Another object of the present invention is to provide a ball type educational toy in which the ball is provided with a plurality of apertures therein with the apertures being divided into two sections by a meandering division line with the portions of the ball on opposite sides of the division line being distinguishably colored with an equal number of apertures on each side of the division line.
Still another object of the invention is to provide an educational toy in accordance with the preceding objects in which the interior of the ball is provided with a plurality of freely movable pieces in the form of generally elliptical bodies or pellets of a size to be partially received within each aperture but which will not pass through the apertures, thus revealing any and all of the movable body through the apertures for observation from the exterior thereof with the movable body including indicia thereon to enable such indicia to be observed externally of the ball.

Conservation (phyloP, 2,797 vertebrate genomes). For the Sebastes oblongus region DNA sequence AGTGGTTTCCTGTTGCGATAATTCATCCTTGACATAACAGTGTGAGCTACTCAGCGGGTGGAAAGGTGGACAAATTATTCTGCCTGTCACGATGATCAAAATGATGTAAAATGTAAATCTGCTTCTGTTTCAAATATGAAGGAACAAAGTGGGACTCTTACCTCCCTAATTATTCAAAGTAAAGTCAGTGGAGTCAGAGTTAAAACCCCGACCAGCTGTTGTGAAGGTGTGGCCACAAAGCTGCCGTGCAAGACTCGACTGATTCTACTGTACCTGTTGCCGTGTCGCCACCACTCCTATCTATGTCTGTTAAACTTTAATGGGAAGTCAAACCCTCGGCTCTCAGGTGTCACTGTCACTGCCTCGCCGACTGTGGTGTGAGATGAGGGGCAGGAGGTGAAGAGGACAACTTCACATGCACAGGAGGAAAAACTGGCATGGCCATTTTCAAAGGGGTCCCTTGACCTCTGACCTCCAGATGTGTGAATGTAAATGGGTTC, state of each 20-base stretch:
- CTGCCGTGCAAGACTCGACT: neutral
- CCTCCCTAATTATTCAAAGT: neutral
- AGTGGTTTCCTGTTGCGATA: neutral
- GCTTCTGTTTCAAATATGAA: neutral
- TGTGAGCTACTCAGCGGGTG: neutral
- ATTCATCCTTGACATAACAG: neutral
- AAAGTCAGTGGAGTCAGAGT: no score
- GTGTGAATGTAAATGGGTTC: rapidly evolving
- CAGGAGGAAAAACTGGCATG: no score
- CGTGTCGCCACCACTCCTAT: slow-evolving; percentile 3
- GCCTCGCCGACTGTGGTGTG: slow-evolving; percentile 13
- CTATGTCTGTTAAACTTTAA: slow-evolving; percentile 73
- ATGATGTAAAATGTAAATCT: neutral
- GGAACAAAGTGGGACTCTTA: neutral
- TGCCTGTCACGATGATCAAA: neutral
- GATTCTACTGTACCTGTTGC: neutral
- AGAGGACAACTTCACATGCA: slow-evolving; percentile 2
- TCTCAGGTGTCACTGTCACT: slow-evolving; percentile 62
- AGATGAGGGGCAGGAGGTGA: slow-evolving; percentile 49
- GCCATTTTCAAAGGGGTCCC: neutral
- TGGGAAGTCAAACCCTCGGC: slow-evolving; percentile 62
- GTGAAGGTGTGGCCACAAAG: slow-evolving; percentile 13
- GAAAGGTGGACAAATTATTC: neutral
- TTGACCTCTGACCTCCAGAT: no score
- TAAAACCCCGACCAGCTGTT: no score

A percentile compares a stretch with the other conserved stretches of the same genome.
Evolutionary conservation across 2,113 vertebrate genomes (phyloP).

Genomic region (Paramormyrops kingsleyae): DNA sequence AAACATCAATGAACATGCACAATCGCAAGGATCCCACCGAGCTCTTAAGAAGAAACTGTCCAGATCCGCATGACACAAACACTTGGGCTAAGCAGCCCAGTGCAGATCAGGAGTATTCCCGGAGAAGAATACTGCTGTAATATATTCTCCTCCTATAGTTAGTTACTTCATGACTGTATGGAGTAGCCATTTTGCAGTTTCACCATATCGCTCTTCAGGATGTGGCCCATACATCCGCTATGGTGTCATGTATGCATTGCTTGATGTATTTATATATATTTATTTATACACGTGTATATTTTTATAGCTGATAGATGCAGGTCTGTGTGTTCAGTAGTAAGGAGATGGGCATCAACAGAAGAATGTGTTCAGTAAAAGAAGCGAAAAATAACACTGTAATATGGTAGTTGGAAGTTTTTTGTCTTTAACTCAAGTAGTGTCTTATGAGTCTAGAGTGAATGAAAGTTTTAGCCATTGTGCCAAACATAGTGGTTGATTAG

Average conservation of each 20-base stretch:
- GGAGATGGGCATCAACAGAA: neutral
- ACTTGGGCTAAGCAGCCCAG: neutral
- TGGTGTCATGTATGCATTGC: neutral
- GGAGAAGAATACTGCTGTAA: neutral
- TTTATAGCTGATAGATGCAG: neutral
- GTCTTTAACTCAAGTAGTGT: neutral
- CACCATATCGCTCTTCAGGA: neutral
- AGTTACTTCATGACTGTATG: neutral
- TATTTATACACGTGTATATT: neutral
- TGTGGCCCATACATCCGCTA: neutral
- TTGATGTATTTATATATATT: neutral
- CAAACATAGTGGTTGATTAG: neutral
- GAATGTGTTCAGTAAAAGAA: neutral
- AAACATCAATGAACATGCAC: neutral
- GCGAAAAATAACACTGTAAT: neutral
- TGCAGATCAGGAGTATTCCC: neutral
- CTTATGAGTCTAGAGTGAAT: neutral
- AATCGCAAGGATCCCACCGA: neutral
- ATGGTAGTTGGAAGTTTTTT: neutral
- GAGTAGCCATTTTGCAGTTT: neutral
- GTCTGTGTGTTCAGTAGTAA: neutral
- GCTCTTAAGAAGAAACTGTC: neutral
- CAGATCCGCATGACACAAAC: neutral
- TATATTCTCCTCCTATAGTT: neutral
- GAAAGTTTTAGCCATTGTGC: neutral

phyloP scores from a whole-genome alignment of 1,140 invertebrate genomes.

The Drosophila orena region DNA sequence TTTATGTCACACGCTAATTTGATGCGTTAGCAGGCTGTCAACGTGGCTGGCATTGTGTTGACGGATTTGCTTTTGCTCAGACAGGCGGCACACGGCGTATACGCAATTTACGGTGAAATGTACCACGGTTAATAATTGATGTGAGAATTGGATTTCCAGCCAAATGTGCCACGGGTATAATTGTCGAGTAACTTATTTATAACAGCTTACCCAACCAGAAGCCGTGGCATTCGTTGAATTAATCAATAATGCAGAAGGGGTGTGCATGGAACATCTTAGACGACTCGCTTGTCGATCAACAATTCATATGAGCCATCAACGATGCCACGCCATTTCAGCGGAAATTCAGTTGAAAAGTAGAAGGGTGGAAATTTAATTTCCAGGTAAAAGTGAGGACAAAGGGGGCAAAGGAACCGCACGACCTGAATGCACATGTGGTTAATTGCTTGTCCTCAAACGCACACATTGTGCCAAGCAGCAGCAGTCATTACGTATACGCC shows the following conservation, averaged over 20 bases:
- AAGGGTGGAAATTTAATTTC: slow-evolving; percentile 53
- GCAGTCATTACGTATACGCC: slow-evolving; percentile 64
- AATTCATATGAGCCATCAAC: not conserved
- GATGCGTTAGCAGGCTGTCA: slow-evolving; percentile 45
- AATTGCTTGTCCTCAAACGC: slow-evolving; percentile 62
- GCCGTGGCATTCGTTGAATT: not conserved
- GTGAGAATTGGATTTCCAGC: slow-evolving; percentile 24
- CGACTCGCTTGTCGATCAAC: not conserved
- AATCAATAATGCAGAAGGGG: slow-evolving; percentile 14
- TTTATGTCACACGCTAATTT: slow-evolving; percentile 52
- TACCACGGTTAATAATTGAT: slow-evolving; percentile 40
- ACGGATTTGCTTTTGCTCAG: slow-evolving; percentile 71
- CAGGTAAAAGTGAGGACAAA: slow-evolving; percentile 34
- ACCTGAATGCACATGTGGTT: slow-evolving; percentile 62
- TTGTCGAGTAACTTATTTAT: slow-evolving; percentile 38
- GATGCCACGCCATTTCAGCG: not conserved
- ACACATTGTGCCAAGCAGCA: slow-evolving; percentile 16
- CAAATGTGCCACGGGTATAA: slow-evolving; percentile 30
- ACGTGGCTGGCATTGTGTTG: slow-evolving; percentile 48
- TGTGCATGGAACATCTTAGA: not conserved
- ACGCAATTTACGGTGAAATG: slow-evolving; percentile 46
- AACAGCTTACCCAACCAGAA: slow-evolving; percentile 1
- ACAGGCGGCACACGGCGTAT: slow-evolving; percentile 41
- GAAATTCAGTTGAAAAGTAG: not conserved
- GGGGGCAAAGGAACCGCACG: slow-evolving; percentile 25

A still further object of the invention is to provide a toy in accordance with the preceding objects in which each aperture is provided with an associated magnet and each movable body is provided with a ferrous metallic ring insert so that the movable bodies or pellets will be retained in position in the apertures to enable the indicia revealed through the apertures to be employed in various educational processes by combining it t with indicia printed on the exterior of the ball adjacent each of the apertures to enable various educational manipulations to be performed, such as practicing solutions of mathematical problems.